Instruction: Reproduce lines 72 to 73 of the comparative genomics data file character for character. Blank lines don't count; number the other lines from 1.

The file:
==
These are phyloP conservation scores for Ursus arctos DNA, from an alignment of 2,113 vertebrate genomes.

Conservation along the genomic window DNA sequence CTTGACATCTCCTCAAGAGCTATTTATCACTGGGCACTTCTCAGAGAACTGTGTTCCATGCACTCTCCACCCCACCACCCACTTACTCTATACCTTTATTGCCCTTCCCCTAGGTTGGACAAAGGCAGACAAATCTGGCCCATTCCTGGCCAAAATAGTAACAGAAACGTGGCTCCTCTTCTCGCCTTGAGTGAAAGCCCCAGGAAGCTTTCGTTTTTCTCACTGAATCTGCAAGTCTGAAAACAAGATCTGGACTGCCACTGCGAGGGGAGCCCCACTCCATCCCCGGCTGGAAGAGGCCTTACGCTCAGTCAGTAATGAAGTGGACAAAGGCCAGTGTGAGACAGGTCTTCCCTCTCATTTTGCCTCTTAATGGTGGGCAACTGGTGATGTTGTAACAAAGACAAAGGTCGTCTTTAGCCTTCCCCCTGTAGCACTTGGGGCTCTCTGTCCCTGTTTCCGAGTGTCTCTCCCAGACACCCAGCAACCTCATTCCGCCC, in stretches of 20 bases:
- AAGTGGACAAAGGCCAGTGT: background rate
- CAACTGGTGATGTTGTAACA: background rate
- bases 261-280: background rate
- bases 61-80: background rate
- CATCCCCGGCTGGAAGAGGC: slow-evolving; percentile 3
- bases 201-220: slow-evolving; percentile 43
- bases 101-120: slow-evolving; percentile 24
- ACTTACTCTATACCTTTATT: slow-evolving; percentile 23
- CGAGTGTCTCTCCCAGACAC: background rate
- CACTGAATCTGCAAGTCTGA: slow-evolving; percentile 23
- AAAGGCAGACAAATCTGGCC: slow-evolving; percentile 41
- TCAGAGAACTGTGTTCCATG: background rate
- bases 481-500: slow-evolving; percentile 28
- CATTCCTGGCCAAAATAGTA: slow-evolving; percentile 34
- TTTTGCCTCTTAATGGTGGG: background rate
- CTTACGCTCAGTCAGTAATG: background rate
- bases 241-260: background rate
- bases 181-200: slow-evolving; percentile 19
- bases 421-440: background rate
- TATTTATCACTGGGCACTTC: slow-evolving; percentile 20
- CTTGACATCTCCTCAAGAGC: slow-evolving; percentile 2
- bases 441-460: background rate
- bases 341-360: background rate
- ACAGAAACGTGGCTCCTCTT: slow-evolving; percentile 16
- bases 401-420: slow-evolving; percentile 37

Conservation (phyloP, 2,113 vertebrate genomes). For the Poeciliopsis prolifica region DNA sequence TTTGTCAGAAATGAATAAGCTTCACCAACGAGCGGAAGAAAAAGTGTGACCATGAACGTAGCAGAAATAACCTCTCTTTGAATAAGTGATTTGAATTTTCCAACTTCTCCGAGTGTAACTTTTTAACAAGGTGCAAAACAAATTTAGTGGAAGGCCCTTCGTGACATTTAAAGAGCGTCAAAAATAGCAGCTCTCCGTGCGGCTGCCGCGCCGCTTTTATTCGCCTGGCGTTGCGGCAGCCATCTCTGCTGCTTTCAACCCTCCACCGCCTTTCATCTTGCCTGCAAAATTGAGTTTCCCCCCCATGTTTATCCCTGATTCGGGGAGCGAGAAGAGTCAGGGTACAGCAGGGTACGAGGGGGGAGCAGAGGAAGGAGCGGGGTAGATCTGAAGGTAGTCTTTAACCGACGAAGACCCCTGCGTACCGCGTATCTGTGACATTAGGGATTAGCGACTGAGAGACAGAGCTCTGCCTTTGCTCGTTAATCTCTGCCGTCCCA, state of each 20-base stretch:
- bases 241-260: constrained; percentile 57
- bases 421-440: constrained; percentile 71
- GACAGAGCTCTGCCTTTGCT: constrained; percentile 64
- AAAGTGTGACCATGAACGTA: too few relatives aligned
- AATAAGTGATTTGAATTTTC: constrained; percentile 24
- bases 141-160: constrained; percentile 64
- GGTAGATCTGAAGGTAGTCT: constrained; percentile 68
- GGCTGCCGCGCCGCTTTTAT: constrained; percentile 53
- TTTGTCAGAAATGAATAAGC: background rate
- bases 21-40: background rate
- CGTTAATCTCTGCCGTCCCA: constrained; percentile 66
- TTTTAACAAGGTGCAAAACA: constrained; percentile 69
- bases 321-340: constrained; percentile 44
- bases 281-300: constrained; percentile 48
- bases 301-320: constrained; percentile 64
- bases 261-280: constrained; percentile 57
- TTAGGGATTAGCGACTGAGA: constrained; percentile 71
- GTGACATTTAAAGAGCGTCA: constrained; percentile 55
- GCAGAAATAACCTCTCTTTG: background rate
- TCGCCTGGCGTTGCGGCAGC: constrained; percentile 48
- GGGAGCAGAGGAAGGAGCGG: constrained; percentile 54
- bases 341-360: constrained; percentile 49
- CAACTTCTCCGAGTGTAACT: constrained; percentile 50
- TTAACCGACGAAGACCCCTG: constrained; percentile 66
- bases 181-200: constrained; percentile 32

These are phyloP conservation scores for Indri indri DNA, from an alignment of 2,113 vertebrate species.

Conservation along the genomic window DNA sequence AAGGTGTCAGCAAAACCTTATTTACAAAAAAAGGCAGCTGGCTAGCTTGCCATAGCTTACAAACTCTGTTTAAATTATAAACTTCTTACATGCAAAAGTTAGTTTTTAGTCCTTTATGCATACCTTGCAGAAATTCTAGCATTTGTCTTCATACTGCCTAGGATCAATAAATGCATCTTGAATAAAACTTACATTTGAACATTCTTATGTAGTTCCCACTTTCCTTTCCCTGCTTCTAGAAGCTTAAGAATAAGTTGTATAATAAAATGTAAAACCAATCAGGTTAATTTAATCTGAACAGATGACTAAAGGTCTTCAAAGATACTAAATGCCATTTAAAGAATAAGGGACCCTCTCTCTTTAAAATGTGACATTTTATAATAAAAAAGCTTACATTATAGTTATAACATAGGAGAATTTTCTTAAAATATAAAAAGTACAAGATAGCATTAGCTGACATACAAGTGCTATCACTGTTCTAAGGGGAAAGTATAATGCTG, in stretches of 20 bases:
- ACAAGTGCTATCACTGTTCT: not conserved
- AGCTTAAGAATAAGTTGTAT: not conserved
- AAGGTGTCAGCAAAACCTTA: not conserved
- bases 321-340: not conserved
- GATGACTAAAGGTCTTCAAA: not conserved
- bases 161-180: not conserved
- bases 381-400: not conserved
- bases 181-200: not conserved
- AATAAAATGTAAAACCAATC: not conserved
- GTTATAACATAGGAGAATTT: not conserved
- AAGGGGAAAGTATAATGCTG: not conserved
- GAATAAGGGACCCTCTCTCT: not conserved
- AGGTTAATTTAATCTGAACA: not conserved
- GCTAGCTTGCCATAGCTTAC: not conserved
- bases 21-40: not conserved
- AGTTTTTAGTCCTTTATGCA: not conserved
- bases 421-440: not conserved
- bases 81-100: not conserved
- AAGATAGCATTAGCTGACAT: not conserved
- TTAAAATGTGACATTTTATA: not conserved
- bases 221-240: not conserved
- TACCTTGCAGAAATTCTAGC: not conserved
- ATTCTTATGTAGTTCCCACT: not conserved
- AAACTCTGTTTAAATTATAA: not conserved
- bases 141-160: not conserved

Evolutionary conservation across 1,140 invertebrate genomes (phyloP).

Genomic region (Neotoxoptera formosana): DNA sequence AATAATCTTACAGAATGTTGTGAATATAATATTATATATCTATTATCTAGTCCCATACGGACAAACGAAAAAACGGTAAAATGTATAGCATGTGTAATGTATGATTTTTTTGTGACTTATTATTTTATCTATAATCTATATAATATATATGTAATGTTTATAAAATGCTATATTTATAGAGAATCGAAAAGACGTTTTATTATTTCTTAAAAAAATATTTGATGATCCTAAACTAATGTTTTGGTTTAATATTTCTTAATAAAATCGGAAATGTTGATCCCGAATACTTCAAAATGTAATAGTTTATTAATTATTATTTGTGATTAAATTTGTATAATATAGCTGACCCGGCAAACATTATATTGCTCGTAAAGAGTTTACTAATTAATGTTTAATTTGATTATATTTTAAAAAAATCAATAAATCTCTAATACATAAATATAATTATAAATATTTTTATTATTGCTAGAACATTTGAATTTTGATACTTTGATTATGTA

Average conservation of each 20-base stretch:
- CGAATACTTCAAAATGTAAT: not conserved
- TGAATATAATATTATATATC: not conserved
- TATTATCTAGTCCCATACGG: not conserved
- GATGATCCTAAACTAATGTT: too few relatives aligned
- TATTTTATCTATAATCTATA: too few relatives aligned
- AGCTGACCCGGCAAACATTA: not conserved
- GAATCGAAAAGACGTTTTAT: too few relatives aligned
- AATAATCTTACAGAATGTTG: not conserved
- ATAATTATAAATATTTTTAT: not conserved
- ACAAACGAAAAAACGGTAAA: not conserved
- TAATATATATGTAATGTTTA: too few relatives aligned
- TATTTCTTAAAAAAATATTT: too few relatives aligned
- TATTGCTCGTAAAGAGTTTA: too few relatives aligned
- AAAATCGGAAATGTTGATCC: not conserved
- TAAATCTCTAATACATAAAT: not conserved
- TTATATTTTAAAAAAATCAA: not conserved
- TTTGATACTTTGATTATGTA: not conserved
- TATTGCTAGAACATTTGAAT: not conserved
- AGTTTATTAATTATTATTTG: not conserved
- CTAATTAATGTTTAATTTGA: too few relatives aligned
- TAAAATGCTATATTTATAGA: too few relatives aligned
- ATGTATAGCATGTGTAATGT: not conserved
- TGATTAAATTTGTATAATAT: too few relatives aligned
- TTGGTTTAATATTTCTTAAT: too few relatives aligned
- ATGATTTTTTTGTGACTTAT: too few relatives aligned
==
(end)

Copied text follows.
- bases 421-440: not conserved
- bases 81-100: not conserved